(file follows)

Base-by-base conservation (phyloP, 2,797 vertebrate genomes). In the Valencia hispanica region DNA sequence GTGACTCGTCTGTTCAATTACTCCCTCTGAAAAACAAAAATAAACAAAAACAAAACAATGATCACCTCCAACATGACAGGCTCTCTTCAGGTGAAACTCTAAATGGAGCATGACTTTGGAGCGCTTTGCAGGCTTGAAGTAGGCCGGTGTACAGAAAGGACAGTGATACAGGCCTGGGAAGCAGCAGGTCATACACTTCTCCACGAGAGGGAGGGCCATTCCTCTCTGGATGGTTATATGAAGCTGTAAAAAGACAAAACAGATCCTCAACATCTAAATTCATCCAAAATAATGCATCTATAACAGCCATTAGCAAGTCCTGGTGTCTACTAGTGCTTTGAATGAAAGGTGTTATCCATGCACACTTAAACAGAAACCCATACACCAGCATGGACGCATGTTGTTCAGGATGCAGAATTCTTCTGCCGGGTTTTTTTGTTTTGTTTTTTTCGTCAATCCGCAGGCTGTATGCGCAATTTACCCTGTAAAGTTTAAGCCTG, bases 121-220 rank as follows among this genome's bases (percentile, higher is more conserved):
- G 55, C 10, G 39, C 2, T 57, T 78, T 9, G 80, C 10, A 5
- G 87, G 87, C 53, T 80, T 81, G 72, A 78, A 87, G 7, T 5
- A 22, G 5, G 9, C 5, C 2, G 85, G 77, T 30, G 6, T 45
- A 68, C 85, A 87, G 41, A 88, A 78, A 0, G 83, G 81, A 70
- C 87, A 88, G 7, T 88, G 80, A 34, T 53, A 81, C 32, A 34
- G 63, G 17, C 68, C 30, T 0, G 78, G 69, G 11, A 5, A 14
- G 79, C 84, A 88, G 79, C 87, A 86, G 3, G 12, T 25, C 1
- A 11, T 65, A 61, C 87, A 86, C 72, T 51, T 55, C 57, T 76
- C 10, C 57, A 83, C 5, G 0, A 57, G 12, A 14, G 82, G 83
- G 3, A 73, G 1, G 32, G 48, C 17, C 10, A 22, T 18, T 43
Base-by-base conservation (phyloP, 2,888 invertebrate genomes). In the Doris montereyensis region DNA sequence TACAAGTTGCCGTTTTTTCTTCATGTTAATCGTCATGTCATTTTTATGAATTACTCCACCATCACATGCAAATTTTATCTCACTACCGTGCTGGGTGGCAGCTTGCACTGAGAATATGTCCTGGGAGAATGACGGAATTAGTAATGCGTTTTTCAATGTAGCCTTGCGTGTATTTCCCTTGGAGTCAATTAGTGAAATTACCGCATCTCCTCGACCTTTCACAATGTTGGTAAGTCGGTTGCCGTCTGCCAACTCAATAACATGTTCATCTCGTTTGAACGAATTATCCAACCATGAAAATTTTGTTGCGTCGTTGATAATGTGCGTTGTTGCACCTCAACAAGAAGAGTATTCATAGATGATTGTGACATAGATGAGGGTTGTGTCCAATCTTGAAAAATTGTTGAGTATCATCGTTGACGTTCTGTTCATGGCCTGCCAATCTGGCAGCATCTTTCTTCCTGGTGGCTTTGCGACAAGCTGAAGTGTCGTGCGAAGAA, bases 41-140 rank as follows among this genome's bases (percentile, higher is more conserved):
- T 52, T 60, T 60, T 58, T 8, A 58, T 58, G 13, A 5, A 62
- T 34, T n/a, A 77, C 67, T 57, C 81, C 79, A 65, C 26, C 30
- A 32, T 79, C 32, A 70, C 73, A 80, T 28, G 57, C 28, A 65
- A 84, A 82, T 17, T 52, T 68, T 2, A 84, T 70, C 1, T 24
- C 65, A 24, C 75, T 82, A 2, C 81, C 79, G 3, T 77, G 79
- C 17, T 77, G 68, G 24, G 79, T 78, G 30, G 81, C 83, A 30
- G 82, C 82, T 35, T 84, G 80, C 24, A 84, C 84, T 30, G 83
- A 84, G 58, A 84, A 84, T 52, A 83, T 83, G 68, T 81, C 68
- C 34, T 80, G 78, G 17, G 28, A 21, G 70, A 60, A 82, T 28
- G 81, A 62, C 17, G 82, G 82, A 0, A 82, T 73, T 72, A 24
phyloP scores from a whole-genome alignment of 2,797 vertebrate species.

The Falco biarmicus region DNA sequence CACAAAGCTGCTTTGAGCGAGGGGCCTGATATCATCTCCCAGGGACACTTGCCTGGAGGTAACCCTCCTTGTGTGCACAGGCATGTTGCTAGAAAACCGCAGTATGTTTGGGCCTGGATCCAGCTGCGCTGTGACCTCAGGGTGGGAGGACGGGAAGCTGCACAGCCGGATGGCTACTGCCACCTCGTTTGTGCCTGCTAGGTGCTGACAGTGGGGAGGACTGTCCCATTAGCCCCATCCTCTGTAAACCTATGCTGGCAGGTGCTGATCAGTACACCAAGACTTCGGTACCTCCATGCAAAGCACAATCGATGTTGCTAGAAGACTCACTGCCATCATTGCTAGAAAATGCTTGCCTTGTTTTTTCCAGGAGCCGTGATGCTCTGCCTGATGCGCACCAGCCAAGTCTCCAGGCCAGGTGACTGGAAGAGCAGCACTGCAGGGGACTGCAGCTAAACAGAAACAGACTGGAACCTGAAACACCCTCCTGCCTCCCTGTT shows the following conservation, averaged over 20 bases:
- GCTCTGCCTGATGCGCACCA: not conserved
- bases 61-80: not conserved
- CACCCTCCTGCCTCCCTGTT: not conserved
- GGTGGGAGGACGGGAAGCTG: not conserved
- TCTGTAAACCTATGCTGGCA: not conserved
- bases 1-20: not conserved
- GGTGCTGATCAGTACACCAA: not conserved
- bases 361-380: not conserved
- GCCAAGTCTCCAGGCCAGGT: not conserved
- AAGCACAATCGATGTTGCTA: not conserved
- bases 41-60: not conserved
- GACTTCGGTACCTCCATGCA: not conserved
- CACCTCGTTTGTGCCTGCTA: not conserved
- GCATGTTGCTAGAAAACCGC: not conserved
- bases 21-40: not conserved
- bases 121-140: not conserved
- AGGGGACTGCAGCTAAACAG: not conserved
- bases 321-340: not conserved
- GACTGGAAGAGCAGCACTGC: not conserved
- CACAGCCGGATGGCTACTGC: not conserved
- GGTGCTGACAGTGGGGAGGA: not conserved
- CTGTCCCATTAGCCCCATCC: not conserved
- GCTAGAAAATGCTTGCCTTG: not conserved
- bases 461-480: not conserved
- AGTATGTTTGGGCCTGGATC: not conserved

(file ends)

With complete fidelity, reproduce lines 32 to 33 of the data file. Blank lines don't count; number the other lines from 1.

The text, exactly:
- bases 361-380: not conserved
- GCCAAGTCTCCAGGCCAGGT: not conserved